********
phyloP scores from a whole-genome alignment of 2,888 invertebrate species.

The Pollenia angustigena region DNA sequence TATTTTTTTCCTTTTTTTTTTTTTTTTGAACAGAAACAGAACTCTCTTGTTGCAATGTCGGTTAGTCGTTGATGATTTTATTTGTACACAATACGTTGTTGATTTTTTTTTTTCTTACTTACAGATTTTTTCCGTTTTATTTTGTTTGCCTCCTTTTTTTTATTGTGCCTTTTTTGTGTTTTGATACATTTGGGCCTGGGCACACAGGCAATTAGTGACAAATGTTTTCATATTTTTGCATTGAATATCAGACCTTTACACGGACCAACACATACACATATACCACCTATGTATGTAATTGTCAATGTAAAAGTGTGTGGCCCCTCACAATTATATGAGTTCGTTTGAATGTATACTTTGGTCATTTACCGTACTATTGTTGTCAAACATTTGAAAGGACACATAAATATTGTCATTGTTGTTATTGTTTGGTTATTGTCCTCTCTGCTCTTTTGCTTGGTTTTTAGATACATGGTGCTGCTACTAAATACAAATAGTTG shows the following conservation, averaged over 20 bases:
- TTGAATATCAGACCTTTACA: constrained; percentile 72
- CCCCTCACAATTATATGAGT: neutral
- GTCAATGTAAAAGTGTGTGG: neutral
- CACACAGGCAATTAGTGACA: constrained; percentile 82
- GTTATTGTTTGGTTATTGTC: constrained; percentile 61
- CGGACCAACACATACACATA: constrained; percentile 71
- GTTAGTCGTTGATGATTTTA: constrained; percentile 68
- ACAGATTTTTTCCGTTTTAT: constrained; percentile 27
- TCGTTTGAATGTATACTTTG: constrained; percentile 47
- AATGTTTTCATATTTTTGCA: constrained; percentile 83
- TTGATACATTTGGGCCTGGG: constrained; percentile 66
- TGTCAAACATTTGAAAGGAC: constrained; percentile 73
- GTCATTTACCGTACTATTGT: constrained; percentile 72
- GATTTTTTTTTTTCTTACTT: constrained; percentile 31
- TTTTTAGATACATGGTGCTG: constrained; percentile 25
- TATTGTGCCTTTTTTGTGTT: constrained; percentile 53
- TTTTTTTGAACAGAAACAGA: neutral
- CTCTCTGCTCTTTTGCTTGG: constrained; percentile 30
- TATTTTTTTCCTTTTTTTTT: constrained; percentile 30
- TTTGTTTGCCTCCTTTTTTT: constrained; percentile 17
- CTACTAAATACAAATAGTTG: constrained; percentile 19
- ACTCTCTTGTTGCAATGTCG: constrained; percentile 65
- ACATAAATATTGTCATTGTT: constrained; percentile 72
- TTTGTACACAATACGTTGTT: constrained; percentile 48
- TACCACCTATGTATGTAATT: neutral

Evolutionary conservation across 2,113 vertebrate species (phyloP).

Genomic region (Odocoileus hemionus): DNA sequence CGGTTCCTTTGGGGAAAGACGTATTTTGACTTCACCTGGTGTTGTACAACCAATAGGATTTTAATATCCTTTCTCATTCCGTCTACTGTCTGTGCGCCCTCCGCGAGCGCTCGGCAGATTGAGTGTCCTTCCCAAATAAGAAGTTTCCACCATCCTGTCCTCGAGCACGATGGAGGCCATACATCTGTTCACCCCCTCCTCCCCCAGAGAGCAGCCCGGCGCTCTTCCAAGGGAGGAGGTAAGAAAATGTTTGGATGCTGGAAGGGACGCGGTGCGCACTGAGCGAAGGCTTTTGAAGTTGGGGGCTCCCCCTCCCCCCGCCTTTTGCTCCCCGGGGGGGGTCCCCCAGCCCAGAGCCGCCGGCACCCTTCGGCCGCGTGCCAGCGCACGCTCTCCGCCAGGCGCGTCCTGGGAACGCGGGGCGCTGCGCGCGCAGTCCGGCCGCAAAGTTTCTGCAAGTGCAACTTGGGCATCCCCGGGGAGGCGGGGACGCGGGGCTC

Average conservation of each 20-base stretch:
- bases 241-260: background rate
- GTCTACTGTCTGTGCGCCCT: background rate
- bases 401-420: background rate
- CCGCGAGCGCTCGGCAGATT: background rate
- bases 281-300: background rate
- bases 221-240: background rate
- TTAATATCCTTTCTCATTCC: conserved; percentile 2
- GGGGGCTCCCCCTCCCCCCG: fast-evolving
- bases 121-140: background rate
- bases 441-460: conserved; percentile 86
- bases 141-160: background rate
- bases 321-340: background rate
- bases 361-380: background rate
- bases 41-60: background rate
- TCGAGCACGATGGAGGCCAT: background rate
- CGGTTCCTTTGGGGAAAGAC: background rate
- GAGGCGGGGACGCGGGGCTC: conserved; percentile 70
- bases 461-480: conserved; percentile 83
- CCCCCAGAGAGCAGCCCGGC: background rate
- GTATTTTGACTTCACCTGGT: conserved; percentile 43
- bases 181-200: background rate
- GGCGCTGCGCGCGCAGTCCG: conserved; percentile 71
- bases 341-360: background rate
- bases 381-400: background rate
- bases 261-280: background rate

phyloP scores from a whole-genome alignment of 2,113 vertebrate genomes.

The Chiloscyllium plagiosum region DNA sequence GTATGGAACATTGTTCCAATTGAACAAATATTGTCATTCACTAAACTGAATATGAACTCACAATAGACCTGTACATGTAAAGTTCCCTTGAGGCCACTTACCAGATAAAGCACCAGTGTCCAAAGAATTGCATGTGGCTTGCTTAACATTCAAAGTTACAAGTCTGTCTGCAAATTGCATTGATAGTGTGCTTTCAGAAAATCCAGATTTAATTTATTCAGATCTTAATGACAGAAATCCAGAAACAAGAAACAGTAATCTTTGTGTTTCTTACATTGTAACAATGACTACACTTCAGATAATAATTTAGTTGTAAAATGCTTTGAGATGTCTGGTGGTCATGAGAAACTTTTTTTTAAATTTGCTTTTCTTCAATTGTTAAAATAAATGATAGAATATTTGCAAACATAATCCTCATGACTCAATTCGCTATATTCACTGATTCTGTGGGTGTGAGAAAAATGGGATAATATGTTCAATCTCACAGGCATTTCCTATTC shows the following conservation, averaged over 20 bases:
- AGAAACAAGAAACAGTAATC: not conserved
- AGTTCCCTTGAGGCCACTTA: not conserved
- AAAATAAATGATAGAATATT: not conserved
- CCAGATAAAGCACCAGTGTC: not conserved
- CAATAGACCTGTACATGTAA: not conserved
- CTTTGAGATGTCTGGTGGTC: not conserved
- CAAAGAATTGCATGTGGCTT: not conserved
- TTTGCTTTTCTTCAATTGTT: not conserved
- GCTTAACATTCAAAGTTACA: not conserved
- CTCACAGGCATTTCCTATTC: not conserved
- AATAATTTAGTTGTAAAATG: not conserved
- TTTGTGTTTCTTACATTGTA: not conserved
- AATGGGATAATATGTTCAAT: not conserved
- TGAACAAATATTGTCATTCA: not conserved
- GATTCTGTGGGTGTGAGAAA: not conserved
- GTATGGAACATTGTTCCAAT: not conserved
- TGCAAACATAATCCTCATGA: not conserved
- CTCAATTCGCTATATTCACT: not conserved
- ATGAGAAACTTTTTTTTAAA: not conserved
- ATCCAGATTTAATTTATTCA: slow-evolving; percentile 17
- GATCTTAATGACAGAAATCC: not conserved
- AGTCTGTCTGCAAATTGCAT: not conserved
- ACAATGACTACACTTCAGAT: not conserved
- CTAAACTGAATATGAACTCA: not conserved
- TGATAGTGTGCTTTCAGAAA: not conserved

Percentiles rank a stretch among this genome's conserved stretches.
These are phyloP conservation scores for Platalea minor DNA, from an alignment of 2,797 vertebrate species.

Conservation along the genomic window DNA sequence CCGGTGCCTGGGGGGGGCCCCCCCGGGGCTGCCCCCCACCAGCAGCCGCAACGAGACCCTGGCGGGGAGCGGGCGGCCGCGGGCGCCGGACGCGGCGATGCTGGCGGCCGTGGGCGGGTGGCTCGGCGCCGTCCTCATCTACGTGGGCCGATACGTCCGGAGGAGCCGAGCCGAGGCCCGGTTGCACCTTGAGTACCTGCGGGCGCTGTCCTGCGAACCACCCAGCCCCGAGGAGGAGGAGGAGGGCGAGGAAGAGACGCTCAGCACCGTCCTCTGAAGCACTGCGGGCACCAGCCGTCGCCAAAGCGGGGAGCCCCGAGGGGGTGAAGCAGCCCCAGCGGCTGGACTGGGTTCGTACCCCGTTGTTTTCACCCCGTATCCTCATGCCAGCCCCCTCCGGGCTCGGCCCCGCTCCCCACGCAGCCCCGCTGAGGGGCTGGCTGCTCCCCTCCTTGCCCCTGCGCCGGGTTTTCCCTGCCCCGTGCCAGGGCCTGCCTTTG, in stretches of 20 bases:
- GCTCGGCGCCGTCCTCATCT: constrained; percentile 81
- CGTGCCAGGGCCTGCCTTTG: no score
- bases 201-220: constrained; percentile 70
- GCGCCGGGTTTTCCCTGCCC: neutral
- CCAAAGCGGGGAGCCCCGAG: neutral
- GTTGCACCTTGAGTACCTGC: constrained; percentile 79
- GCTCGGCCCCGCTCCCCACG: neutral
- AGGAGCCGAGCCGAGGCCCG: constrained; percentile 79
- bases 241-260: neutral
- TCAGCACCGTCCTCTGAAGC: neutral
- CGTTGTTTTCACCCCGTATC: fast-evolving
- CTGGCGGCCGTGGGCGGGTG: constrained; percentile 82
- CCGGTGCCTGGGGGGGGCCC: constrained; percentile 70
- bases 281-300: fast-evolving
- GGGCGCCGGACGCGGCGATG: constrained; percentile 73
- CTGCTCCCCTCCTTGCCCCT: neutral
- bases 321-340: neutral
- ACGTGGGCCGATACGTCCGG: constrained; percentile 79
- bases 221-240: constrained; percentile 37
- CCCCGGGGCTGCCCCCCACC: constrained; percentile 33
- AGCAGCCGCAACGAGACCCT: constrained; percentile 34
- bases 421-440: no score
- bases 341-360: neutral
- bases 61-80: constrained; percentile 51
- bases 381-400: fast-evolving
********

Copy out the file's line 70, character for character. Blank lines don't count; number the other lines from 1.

- AATGGGATAATATGTTCAAT: not conserved